A number of commenters opposed to Obamacare have argued that the verdict, while an immediate loss for their side, might be a win in the longer run, either because keeping the unpopular program will hurt the Democrats in the election or because the legal principles on which the case was decided restrict government actions in important ways, even if not enough to render the mandate unconstitutional.
I do not know enough about either law or politics to have a confident opinion as to whether they are right, but I think there is an important consequence they are missing.
First a digression ...
One puzzle for public choice theory, the economics of politics, is why people vote even though they know that, in a large polity like the U.S., their vote has essentially no chance of affecting the outcome of the election. The answer I find most convincing is that most people vote for the same reason that many people cheer for their team in a football match. They enjoy being partisans, feeling "part of the team." That, in my view, is the reason why sports teams, unlike most other sorts of firms, are routinely connected to cities and universities. The connection brings with it a precommitted band of partisans and so increases the value of the entertainment being provided.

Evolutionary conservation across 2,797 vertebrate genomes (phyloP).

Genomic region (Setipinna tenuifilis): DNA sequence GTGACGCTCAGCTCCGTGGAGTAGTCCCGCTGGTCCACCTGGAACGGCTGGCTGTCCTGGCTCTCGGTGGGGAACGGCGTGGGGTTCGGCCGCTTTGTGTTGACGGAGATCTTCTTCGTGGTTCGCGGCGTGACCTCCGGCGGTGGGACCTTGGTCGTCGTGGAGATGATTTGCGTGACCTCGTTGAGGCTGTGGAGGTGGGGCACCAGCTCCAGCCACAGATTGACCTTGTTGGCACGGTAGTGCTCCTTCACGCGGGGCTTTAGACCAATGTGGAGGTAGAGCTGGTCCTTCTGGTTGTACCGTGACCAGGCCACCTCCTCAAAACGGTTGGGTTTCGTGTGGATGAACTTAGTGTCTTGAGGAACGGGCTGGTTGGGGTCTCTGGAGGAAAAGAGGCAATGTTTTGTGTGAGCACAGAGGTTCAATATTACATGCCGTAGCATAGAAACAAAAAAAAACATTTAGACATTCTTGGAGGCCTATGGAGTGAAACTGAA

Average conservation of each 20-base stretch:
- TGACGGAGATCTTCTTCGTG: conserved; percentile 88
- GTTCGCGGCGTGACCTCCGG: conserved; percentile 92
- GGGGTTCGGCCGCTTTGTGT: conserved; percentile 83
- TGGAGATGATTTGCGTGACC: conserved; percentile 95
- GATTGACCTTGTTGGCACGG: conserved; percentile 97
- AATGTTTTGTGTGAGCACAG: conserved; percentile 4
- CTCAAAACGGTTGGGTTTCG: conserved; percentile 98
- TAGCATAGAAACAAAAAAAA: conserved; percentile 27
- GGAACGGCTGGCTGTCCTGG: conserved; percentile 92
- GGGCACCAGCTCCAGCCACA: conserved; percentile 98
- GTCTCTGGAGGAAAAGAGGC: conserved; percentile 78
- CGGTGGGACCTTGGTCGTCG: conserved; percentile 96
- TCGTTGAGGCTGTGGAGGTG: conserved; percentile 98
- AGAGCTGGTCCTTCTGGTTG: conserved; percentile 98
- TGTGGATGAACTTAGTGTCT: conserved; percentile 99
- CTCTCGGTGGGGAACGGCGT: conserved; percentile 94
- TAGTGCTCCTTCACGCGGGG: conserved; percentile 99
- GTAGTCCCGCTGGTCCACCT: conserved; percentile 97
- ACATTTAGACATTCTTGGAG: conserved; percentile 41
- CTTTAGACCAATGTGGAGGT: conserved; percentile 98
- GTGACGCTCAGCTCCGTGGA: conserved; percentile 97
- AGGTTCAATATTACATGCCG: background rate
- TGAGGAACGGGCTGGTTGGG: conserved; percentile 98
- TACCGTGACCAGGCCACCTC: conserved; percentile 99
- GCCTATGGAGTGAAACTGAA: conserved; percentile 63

One round has just been completed in a giant game that is played out every four years with the future of the world at stake, a game that you can be a player in at the cost of a few minutes spent in the voting booth. However the other side may try to spin it, Obama won that round. Part of the fun of being a partisan is identifying with your side. It is, on the whole, more fun to identify with winners than with losers.Whatever other effects the outcome of the Obamacare case may have, that one will be a significant plus for Obama's team.